Collection of historical objects of the Department of Experimental Physics

The historical objects in the collection date from the period 1754 to 1975 and come from the original Experimental Cabinet, the subsequent physics institutes ('Physikalisches Museum', Physikalisches Institut, Institut für Experimentalphysik), the 'Elektrotechnisches Institut', founded in 1907 but abandoned in 1946, and the 'Institut für Strahlenforschung', founded by Victor F. Hess in 1931, which was incorporated into the then Physikalisches Institut as a department in 1938. The collection comprises more than 1,100 objects and is divided into the 'classical' categories 'mechanics', 'acoustics', 'thermodynamics', 'optics' and 'electricity and magnetism'. Particularly valuable historical objects, unique specimens and gifts are grouped together in the category 'The Treasures'. Since the complete inventory of the collection, which has now been built up over more than 260 years, created by Ignaz v. Weinhart in 1751 and the subsequent inventory books or inventory lists have been preserved completely, the history of almost all objects could be documented exactly: Supplier or 'name of the artist', date of purchase and purchase price. In addition, in the case of physical demonstration devices, information about the inventor or manufacturer is also noted. It is noteworthy that in times of low financial means "institute production" is frequently noted as the manufacturer; for example, in 1820 the presumably first still existing institute production is documented: a seconds pendulum with a lens made of brass, made by Trenkwalder "here". Master wood turner Joseph Trenkwalder was an aide at the Physical Museum.

Objects by Peter Anich, which were created under the guidance of Ignaz v. Weinhart, date back to the early days of the Armarium: the two large globes (1756, 1758), each with 'more than three Innsbruck shoes' in diameter, the two-part Atlas Tyrolensis (1775) and some geodetic measuring instruments (1766); these also include the portraits of Peter Anich (1765) and Blasius Hueber (1768), oil on canvas painted by Phillip Haller. The probably oldest preserved instrument is a cone mirror with associated anamorphoses (1754). The most valuable object is a gift from Empress Maria Theresa to the then 'Physical Museum' in 1776: the astronomical-chronological pendulum clock of the Augustinian monk Aurelius à Sancto Daniele. In 1807, the collection of the then 'Physikalisches Cabinet' of the Bavarian University of Innsbruck was enriched by a gift from King Maximilian I Joseph: a microscope after Wilson, a dioptric level after Bion and a sextant after Hadley, all from the famous workshop of G. F. Brander in Augsburg. Furthermore, there are several gilded or platinum-plated precision weight sets (1861...1905), a large 'electric perpetual motion machine' (around 1817), the jacket ring dynamo (1883) by Johann Kravogl, a large friction-electrical machine of 20 Viennese inch disc diameter (1856) and a double loop electrometer from Hess' Institute for Radiation Research (1933).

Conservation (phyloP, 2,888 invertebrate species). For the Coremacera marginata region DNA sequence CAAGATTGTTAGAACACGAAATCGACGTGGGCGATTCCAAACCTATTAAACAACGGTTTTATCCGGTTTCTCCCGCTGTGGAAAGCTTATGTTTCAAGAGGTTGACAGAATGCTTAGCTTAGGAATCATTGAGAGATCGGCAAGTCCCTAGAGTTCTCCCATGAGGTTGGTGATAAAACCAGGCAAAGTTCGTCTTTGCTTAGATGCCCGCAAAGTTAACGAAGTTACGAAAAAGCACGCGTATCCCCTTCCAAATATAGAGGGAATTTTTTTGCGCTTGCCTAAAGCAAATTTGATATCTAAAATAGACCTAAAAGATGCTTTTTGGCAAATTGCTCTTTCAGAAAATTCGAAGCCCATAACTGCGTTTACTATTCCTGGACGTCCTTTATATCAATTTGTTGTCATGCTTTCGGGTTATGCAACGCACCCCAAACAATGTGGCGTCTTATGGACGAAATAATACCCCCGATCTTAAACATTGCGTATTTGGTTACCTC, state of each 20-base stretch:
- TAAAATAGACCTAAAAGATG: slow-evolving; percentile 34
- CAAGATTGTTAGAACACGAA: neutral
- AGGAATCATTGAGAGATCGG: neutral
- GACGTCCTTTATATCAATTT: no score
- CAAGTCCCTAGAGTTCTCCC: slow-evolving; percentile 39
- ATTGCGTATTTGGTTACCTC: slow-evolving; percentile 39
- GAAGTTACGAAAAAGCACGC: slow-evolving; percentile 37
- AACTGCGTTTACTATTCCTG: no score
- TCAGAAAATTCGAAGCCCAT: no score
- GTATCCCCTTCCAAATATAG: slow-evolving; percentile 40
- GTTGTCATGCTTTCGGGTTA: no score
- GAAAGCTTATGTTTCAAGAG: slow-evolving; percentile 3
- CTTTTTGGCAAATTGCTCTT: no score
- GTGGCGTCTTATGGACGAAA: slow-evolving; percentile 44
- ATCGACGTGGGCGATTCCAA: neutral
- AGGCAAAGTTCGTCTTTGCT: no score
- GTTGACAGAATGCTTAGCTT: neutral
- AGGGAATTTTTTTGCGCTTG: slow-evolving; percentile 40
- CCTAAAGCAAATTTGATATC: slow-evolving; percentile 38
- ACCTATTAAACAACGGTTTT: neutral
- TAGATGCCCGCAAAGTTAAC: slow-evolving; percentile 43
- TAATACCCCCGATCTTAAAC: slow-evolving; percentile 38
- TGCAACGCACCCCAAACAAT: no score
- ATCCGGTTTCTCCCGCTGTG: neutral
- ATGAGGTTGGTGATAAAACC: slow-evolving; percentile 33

In contrast to 'modern' demonstration devices, many of these historical objects also have a great didactic value: in almost all of them, their function can be recognized simply by 'looking' or 'grasping' them.



Department of Experimental Physics
Technikerstrasse 25 / 4th floor
6020 Innsbruck

Opening hours of the exhibitions in the foyer of the Victor-Franz-Hess-Haus: Mo-Fr: 8-19 o'clock and in the anteroom of lecture hall A by appointment

Collection of historical objects of the Department of Experimental Physics

Overview of the historical instruments collection

Collection management

Univ.-Prof. Mag. Dr. Armin Denoth
Department of Experimental Physics
T: +43 512 507 52512

Literature on the collection

Denoth A., 2008, Eine kurze Chronik der Entwicklung der Experimentalphysik in Innsbruck 1738-1946, Proc. 1st EHoP Conference Graz / Austria, 2006, pp 107-116, ISBN 978-3-901585-10-4

Denoth, A., 2012, Die Experimentalphysik in Innsbruck, 1809-1909: Vom Lyceum zum Physikalischen Institut. Proc. 2nd EHoP Conference, Innsbruck/Austria 2009, pp 173-192, ISBN 978-3-901585-18-0

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